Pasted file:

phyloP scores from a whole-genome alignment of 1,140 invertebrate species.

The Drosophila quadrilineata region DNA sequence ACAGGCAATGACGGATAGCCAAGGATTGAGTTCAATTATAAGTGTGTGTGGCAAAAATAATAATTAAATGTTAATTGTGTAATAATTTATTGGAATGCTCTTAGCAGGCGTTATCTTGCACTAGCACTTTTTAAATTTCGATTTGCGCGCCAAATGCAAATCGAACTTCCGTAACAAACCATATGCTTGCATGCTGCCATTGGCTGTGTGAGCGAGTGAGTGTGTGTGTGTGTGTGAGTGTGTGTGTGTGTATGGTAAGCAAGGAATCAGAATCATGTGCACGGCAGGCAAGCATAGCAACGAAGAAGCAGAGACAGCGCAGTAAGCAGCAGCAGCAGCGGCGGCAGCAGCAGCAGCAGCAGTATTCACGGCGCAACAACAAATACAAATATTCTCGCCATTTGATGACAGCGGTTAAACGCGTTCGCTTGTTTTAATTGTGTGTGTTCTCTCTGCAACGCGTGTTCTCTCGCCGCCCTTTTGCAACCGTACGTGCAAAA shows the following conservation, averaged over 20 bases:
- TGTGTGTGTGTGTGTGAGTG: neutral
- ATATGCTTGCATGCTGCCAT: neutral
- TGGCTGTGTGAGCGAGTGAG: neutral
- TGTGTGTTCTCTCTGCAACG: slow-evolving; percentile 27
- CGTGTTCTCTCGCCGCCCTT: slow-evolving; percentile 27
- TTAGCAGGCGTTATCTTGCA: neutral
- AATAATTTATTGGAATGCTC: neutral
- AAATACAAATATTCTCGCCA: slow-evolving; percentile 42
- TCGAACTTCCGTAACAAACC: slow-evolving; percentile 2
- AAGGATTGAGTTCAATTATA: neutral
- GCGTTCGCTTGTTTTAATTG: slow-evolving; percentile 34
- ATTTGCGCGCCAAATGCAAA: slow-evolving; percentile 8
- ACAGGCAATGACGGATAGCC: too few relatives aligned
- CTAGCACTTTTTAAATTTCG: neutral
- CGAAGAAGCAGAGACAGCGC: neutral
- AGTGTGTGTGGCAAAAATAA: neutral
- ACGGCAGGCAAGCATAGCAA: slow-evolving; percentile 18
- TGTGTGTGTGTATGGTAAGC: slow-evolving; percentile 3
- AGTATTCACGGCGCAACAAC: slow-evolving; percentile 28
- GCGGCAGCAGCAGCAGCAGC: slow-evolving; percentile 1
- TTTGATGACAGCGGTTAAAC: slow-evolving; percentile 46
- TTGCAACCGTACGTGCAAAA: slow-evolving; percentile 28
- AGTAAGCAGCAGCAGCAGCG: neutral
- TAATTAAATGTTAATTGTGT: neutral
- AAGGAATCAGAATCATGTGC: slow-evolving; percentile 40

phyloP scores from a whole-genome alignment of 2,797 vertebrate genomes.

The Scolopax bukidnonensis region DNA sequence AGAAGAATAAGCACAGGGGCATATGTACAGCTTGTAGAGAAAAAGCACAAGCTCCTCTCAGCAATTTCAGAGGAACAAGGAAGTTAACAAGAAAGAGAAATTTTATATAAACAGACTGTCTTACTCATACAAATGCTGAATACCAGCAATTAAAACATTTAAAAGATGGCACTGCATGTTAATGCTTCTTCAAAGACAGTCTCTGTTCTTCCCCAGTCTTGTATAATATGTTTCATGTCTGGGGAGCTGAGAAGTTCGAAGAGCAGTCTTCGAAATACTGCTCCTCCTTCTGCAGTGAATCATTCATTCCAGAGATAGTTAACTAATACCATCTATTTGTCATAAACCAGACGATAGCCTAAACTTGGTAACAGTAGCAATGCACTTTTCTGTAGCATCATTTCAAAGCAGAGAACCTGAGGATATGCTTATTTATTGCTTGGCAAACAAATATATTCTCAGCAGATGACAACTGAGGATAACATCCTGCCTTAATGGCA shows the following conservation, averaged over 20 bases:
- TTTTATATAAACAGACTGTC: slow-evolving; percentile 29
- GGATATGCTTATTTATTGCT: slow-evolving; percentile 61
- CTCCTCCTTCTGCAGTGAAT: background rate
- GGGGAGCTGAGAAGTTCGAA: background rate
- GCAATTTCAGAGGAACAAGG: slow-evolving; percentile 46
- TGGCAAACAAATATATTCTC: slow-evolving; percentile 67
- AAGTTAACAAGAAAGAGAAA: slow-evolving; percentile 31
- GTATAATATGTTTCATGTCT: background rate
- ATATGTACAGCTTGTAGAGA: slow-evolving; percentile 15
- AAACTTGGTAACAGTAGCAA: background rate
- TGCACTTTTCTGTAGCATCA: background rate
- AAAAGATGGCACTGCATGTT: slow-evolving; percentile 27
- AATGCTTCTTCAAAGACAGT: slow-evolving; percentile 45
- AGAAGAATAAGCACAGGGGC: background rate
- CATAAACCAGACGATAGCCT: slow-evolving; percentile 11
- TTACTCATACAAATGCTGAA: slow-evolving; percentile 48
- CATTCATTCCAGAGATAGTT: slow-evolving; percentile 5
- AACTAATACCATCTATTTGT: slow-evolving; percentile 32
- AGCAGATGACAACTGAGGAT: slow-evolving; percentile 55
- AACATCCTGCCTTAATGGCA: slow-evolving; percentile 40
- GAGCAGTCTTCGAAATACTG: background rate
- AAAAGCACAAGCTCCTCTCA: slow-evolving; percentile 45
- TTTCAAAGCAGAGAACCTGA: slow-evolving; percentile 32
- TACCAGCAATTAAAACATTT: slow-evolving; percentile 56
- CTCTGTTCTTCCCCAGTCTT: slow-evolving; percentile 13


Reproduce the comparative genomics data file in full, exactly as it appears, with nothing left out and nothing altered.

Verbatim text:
phyloP scores from a whole-genome alignment of 1,140 invertebrate species.

The Drosophila quadrilineata region DNA sequence ACAGGCAATGACGGATAGCCAAGGATTGAGTTCAATTATAAGTGTGTGTGGCAAAAATAATAATTAAATGTTAATTGTGTAATAATTTATTGGAATGCTCTTAGCAGGCGTTATCTTGCACTAGCACTTTTTAAATTTCGATTTGCGCGCCAAATGCAAATCGAACTTCCGTAACAAACCATATGCTTGCATGCTGCCATTGGCTGTGTGAGCGAGTGAGTGTGTGTGTGTGTGTGAGTGTGTGTGTGTGTATGGTAAGCAAGGAATCAGAATCATGTGCACGGCAGGCAAGCATAGCAACGAAGAAGCAGAGACAGCGCAGTAAGCAGCAGCAGCAGCGGCGGCAGCAGCAGCAGCAGCAGTATTCACGGCGCAACAACAAATACAAATATTCTCGCCATTTGATGACAGCGGTTAAACGCGTTCGCTTGTTTTAATTGTGTGTGTTCTCTCTGCAACGCGTGTTCTCTCGCCGCCCTTTTGCAACCGTACGTGCAAAA shows the following conservation, averaged over 20 bases:
- TGTGTGTGTGTGTGTGAGTG: neutral
- ATATGCTTGCATGCTGCCAT: neutral
- TGGCTGTGTGAGCGAGTGAG: neutral
- TGTGTGTTCTCTCTGCAACG: slow-evolving; percentile 27
- CGTGTTCTCTCGCCGCCCTT: slow-evolving; percentile 27
- TTAGCAGGCGTTATCTTGCA: neutral
- AATAATTTATTGGAATGCTC: neutral
- AAATACAAATATTCTCGCCA: slow-evolving; percentile 42
- TCGAACTTCCGTAACAAACC: slow-evolving; percentile 2
- AAGGATTGAGTTCAATTATA: neutral
- GCGTTCGCTTGTTTTAATTG: slow-evolving; percentile 34
- ATTTGCGCGCCAAATGCAAA: slow-evolving; percentile 8
- ACAGGCAATGACGGATAGCC: too few relatives aligned
- CTAGCACTTTTTAAATTTCG: neutral
- CGAAGAAGCAGAGACAGCGC: neutral
- AGTGTGTGTGGCAAAAATAA: neutral
- ACGGCAGGCAAGCATAGCAA: slow-evolving; percentile 18
- TGTGTGTGTGTATGGTAAGC: slow-evolving; percentile 3
- AGTATTCACGGCGCAACAAC: slow-evolving; percentile 28
- GCGGCAGCAGCAGCAGCAGC: slow-evolving; percentile 1
- TTTGATGACAGCGGTTAAAC: slow-evolving; percentile 46
- TTGCAACCGTACGTGCAAAA: slow-evolving; percentile 28
- AGTAAGCAGCAGCAGCAGCG: neutral
- TAATTAAATGTTAATTGTGT: neutral
- AAGGAATCAGAATCATGTGC: slow-evolving; percentile 40

phyloP scores from a whole-genome alignment of 2,797 vertebrate genomes.

The Scolopax bukidnonensis region DNA sequence AGAAGAATAAGCACAGGGGCATATGTACAGCTTGTAGAGAAAAAGCACAAGCTCCTCTCAGCAATTTCAGAGGAACAAGGAAGTTAACAAGAAAGAGAAATTTTATATAAACAGACTGTCTTACTCATACAAATGCTGAATACCAGCAATTAAAACATTTAAAAGATGGCACTGCATGTTAATGCTTCTTCAAAGACAGTCTCTGTTCTTCCCCAGTCTTGTATAATATGTTTCATGTCTGGGGAGCTGAGAAGTTCGAAGAGCAGTCTTCGAAATACTGCTCCTCCTTCTGCAGTGAATCATTCATTCCAGAGATAGTTAACTAATACCATCTATTTGTCATAAACCAGACGATAGCCTAAACTTGGTAACAGTAGCAATGCACTTTTCTGTAGCATCATTTCAAAGCAGAGAACCTGAGGATATGCTTATTTATTGCTTGGCAAACAAATATATTCTCAGCAGATGACAACTGAGGATAACATCCTGCCTTAATGGCA shows the following conservation, averaged over 20 bases:
- TTTTATATAAACAGACTGTC: slow-evolving; percentile 29
- GGATATGCTTATTTATTGCT: slow-evolving; percentile 61
- CTCCTCCTTCTGCAGTGAAT: background rate
- GGGGAGCTGAGAAGTTCGAA: background rate
- GCAATTTCAGAGGAACAAGG: slow-evolving; percentile 46
- TGGCAAACAAATATATTCTC: slow-evolving; percentile 67
- AAGTTAACAAGAAAGAGAAA: slow-evolving; percentile 31
- GTATAATATGTTTCATGTCT: background rate
- ATATGTACAGCTTGTAGAGA: slow-evolving; percentile 15
- AAACTTGGTAACAGTAGCAA: background rate
- TGCACTTTTCTGTAGCATCA: background rate
- AAAAGATGGCACTGCATGTT: slow-evolving; percentile 27
- AATGCTTCTTCAAAGACAGT: slow-evolving; percentile 45
- AGAAGAATAAGCACAGGGGC: background rate
- CATAAACCAGACGATAGCCT: slow-evolving; percentile 11
- TTACTCATACAAATGCTGAA: slow-evolving; percentile 48
- CATTCATTCCAGAGATAGTT: slow-evolving; percentile 5
- AACTAATACCATCTATTTGT: slow-evolving; percentile 32
- AGCAGATGACAACTGAGGAT: slow-evolving; percentile 55
- AACATCCTGCCTTAATGGCA: slow-evolving; percentile 40
- GAGCAGTCTTCGAAATACTG: background rate
- AAAAGCACAAGCTCCTCTCA: slow-evolving; percentile 45
- TTTCAAAGCAGAGAACCTGA: slow-evolving; percentile 32
- TACCAGCAATTAAAACATTT: slow-evolving; percentile 56
- CTCTGTTCTTCCCCAGTCTT: slow-evolving; percentile 13